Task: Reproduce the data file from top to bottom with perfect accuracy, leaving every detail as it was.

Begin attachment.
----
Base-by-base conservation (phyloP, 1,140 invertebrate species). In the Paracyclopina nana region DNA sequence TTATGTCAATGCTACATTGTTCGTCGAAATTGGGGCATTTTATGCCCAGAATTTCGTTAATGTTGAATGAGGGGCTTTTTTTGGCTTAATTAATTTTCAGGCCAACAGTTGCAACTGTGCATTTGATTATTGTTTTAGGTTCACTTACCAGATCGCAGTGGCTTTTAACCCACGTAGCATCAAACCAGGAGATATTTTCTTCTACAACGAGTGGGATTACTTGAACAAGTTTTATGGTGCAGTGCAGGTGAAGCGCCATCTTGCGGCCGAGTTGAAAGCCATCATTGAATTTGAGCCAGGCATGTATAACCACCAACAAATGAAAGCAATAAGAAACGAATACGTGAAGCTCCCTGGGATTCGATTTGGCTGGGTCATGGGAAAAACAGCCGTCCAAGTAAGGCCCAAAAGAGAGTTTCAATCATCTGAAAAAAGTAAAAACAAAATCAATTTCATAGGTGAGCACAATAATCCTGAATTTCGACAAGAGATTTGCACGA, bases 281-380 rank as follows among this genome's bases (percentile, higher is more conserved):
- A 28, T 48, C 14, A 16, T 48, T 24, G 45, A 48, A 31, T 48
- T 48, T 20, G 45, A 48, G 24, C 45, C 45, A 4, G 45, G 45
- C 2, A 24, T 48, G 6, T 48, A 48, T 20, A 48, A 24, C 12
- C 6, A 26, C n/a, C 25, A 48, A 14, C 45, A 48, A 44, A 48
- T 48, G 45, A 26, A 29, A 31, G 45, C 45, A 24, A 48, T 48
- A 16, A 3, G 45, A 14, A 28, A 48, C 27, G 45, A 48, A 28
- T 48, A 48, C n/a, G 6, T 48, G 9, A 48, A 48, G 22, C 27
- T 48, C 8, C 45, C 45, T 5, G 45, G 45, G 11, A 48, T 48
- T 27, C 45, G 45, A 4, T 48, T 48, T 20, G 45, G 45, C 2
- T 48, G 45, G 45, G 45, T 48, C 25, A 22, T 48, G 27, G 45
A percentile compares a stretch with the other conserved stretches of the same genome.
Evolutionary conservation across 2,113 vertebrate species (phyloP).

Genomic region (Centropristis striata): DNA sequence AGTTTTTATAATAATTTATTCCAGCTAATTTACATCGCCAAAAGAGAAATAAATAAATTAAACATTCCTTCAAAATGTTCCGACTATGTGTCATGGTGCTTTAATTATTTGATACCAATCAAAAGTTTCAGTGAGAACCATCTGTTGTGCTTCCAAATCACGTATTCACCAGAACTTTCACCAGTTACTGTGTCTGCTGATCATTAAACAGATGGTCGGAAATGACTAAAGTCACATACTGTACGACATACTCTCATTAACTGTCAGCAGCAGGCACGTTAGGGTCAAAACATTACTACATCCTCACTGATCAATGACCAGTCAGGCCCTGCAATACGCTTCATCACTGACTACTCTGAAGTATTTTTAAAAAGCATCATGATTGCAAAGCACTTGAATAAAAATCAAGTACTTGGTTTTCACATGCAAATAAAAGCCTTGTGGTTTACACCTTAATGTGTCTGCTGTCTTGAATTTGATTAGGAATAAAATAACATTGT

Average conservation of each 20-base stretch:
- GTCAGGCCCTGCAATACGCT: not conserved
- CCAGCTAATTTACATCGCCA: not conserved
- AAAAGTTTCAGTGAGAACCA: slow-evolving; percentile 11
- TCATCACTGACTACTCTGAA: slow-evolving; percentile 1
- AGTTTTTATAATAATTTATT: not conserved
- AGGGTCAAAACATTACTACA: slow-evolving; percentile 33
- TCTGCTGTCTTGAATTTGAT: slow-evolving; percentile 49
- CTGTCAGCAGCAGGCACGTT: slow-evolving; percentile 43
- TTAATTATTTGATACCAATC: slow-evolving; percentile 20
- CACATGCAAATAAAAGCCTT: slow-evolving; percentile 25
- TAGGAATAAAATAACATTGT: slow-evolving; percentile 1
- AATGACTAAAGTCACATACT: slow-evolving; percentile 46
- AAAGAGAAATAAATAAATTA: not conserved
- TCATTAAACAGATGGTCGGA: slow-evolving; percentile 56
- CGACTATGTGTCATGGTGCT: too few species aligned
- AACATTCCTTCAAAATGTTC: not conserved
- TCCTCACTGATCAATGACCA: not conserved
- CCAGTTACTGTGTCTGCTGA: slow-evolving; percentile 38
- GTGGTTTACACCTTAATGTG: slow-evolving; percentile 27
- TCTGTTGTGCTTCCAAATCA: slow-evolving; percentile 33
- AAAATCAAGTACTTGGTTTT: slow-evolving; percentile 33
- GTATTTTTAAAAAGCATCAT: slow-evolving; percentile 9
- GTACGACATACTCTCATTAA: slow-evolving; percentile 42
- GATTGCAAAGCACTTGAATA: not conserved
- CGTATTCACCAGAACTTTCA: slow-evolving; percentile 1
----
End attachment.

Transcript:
Base-by-base conservation (phyloP, 1,140 invertebrate species). In the Paracyclopina nana region DNA sequence TTATGTCAATGCTACATTGTTCGTCGAAATTGGGGCATTTTATGCCCAGAATTTCGTTAATGTTGAATGAGGGGCTTTTTTTGGCTTAATTAATTTTCAGGCCAACAGTTGCAACTGTGCATTTGATTATTGTTTTAGGTTCACTTACCAGATCGCAGTGGCTTTTAACCCACGTAGCATCAAACCAGGAGATATTTTCTTCTACAACGAGTGGGATTACTTGAACAAGTTTTATGGTGCAGTGCAGGTGAAGCGCCATCTTGCGGCCGAGTTGAAAGCCATCATTGAATTTGAGCCAGGCATGTATAACCACCAACAAATGAAAGCAATAAGAAACGAATACGTGAAGCTCCCTGGGATTCGATTTGGCTGGGTCATGGGAAAAACAGCCGTCCAAGTAAGGCCCAAAAGAGAGTTTCAATCATCTGAAAAAAGTAAAAACAAAATCAATTTCATAGGTGAGCACAATAATCCTGAATTTCGACAAGAGATTTGCACGA, bases 281-380 rank as follows among this genome's bases (percentile, higher is more conserved):
- A 28, T 48, C 14, A 16, T 48, T 24, G 45, A 48, A 31, T 48
- T 48, T 20, G 45, A 48, G 24, C 45, C 45, A 4, G 45, G 45
- C 2, A 24, T 48, G 6, T 48, A 48, T 20, A 48, A 24, C 12
- C 6, A 26, C n/a, C 25, A 48, A 14, C 45, A 48, A 44, A 48
- T 48, G 45, A 26, A 29, A 31, G 45, C 45, A 24, A 48, T 48
- A 16, A 3, G 45, A 14, A 28, A 48, C 27, G 45, A 48, A 28
- T 48, A 48, C n/a, G 6, T 48, G 9, A 48, A 48, G 22, C 27
- T 48, C 8, C 45, C 45, T 5, G 45, G 45, G 11, A 48, T 48
- T 27, C 45, G 45, A 4, T 48, T 48, T 20, G 45, G 45, C 2
- T 48, G 45, G 45, G 45, T 48, C 25, A 22, T 48, G 27, G 45
A percentile compares a stretch with the other conserved stretches of the same genome.
Evolutionary conservation across 2,113 vertebrate species (phyloP).

Genomic region (Centropristis striata): DNA sequence AGTTTTTATAATAATTTATTCCAGCTAATTTACATCGCCAAAAGAGAAATAAATAAATTAAACATTCCTTCAAAATGTTCCGACTATGTGTCATGGTGCTTTAATTATTTGATACCAATCAAAAGTTTCAGTGAGAACCATCTGTTGTGCTTCCAAATCACGTATTCACCAGAACTTTCACCAGTTACTGTGTCTGCTGATCATTAAACAGATGGTCGGAAATGACTAAAGTCACATACTGTACGACATACTCTCATTAACTGTCAGCAGCAGGCACGTTAGGGTCAAAACATTACTACATCCTCACTGATCAATGACCAGTCAGGCCCTGCAATACGCTTCATCACTGACTACTCTGAAGTATTTTTAAAAAGCATCATGATTGCAAAGCACTTGAATAAAAATCAAGTACTTGGTTTTCACATGCAAATAAAAGCCTTGTGGTTTACACCTTAATGTGTCTGCTGTCTTGAATTTGATTAGGAATAAAATAACATTGT

Average conservation of each 20-base stretch:
- GTCAGGCCCTGCAATACGCT: not conserved
- CCAGCTAATTTACATCGCCA: not conserved
- AAAAGTTTCAGTGAGAACCA: slow-evolving; percentile 11
- TCATCACTGACTACTCTGAA: slow-evolving; percentile 1
- AGTTTTTATAATAATTTATT: not conserved
- AGGGTCAAAACATTACTACA: slow-evolving; percentile 33
- TCTGCTGTCTTGAATTTGAT: slow-evolving; percentile 49
- CTGTCAGCAGCAGGCACGTT: slow-evolving; percentile 43
- TTAATTATTTGATACCAATC: slow-evolving; percentile 20
- CACATGCAAATAAAAGCCTT: slow-evolving; percentile 25
- TAGGAATAAAATAACATTGT: slow-evolving; percentile 1
- AATGACTAAAGTCACATACT: slow-evolving; percentile 46
- AAAGAGAAATAAATAAATTA: not conserved
- TCATTAAACAGATGGTCGGA: slow-evolving; percentile 56
- CGACTATGTGTCATGGTGCT: too few species aligned
- AACATTCCTTCAAAATGTTC: not conserved
- TCCTCACTGATCAATGACCA: not conserved
- CCAGTTACTGTGTCTGCTGA: slow-evolving; percentile 38
- GTGGTTTACACCTTAATGTG: slow-evolving; percentile 27
- TCTGTTGTGCTTCCAAATCA: slow-evolving; percentile 33
- AAAATCAAGTACTTGGTTTT: slow-evolving; percentile 33
- GTATTTTTAAAAAGCATCAT: slow-evolving; percentile 9
- GTACGACATACTCTCATTAA: slow-evolving; percentile 42
- GATTGCAAAGCACTTGAATA: not conserved
- CGTATTCACCAGAACTTTCA: slow-evolving; percentile 1